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An Unbiased Source on Climate Change

Also known as a "Needle in a Haystack"

The Copenhagen Diagnosis was originally a book created by 26 individual leading climate change experts around the world. It was mainly created to serve as an in-depth analysis of all the recent scientific data surrounding global warming in the early 2000's. This data was then condensed down and prepared as a report for a climate conference in Copenhagen, Denmark in December of 2009. The book can be purchased online and the report itself can also be downloaded for free. The executive summary is a quick and easy to read 1 page summary of each of the topics that the book presents. This can be found by clicking here.

The summary on it's own is a good source of information but the actual report is even better. The summary has a few key points that it makes that is good information to cite for almost any research paper. For starters, it announces that the original models for rising sea levels were off almost by a factor of two and that, by 2100, sea levels were more likely to rise 2-3 meters. Along with this, they state that even after global warming slows (whether by manmade power or not it seems) we should still expect to see a rise in sea level over the coming centuries. They also go on, in the final to paragraph to summarize what exactly must be done in order to stabilize the climate. They cite that we will have to reduce our per capita emissions down to under 1 metric ton of CO2 by 2050. Which is 80-95% below the usage of developed nations as of 2000.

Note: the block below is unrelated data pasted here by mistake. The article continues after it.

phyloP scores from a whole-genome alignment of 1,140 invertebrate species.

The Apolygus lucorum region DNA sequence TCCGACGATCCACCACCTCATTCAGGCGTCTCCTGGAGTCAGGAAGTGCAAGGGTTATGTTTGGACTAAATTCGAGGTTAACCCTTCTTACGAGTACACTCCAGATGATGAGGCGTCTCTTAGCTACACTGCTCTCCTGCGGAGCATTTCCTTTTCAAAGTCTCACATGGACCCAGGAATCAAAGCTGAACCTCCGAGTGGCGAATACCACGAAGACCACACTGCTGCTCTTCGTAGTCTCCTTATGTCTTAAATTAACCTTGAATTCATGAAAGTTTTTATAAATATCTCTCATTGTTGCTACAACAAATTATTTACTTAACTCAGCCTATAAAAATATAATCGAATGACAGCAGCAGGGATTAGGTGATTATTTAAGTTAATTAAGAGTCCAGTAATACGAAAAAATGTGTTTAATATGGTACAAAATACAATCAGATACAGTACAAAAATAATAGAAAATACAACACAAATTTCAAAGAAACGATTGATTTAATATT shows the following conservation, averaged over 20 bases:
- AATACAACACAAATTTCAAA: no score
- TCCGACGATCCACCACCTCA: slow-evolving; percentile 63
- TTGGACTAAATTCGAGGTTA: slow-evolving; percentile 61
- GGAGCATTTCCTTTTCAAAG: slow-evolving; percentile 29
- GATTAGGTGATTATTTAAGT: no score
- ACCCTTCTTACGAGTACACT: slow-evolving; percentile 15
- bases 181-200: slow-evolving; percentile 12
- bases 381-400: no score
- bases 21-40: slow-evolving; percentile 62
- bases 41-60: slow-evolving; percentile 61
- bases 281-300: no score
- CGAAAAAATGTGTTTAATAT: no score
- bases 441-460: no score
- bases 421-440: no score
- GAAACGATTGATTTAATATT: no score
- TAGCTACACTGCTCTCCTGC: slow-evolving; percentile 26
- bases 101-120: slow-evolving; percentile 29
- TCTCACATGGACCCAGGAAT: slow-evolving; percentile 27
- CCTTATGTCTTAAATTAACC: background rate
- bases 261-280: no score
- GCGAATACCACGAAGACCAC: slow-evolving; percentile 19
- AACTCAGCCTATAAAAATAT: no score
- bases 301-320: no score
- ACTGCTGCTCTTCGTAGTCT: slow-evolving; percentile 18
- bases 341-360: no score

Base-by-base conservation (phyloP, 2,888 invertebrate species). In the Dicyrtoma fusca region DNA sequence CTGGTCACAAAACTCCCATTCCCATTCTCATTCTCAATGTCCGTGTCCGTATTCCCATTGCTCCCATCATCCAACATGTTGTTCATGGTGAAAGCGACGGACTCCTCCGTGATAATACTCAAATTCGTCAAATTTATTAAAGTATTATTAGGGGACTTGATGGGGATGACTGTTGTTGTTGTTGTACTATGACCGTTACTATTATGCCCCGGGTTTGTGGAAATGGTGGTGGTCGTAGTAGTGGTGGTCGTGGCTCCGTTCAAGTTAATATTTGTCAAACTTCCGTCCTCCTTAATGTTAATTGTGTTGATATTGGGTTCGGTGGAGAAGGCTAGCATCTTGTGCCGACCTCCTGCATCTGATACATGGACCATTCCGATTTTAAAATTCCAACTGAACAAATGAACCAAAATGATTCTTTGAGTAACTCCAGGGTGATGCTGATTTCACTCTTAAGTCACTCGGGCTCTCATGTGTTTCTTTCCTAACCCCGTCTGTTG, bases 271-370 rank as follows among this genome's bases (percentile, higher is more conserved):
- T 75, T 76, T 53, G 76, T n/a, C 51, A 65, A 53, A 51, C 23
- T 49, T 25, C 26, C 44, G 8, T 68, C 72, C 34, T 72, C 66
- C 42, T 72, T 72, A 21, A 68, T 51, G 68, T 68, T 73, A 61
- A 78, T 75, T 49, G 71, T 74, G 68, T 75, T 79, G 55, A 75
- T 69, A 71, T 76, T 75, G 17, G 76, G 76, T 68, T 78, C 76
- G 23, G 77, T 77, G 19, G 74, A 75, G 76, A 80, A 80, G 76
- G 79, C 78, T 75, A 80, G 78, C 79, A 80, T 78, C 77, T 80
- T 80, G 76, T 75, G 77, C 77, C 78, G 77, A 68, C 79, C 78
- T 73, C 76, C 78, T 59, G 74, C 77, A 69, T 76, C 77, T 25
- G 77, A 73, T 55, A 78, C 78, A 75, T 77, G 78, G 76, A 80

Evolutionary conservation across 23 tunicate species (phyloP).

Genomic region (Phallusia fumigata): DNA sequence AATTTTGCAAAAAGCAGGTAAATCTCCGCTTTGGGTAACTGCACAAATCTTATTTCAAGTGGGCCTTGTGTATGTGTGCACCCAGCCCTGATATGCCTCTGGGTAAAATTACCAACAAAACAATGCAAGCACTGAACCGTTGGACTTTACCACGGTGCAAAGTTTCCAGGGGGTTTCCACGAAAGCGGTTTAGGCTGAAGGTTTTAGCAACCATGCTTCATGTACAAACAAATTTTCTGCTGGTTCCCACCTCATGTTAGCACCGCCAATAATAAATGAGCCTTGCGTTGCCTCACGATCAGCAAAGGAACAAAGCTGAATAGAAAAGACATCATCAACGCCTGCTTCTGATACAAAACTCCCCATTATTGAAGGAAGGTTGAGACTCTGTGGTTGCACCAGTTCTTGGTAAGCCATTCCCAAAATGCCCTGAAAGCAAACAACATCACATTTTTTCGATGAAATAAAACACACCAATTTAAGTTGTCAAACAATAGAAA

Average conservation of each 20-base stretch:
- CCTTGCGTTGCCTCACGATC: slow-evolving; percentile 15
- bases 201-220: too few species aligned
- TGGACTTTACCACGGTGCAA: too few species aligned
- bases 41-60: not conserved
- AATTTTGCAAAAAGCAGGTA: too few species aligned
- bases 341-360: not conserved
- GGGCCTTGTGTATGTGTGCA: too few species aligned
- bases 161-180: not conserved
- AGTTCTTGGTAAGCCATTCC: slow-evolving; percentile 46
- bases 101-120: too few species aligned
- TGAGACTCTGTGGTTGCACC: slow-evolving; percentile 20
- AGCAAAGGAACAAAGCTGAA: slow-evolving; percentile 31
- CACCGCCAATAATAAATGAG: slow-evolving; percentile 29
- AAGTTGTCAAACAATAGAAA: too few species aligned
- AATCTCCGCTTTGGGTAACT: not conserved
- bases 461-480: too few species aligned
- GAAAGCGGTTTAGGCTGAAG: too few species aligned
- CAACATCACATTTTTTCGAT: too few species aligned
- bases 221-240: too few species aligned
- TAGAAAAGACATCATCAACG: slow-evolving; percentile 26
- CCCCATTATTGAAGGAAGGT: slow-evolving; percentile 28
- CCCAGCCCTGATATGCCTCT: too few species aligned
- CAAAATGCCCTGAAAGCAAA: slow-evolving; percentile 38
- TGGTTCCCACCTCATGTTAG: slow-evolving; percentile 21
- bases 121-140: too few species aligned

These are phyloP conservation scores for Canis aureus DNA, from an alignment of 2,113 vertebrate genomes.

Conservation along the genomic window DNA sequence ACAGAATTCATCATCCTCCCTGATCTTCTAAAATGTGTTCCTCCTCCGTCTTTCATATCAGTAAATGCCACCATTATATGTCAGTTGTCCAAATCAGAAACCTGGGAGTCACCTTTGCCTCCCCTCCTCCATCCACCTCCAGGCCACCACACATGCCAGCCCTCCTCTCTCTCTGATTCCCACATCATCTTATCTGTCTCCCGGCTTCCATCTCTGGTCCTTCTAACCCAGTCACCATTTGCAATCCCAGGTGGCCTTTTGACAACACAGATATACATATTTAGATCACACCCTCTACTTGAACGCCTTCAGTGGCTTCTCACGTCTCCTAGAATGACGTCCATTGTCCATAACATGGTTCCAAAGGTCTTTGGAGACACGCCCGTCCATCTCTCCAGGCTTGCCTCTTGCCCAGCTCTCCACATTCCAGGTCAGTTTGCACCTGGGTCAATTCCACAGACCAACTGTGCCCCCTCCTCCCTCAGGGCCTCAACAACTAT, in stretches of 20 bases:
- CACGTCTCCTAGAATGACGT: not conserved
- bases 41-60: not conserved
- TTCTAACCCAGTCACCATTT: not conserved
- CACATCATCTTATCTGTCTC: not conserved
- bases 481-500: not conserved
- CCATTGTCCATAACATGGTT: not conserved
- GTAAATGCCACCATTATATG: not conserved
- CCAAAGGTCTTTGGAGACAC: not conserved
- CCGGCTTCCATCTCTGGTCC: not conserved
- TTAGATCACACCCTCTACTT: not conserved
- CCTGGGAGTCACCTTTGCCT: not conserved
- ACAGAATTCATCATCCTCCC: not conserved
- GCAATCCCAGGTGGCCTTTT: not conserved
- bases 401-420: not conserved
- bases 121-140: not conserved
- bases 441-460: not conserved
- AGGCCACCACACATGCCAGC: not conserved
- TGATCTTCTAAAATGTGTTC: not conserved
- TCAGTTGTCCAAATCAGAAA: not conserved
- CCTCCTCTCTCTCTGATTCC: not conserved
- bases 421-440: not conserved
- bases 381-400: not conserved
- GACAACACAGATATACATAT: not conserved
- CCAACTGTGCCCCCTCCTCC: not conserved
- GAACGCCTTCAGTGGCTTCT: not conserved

The main reason that this can be viewed as a good source is that it was created by so many different people with so many different sources. All of which are listed clearly with background descriptions on each experiment and scientist. On the author's page of the website, they list the occupation of each author at the time. As an example, the following are direct quotes from the website containing each author's bio;
Bindschadler, Robert
"Robert Bindschadler is Chief Scientist of the Laboratory 
for Hydrospheric and Biospheric Processes at NASA Goddard Space Flight Center, 
USA, a Senior Fellow of NASA Goddard, an AGU Fellow and 
past President of the International Glaciological Society."

Mann, Michael
"Michael E. Mann is a Professor in the Department 
of Meteorology at Penn State University, USA, 
Director of the Penn State Earth System Science Center, 
and a Lead Author of the IPCC Third Assessment Report."


Comments

  1. Very interesting source! I like that you went and found a more "primary" source, rather than something more distilled. This report nicely summarized the scientific evidence.

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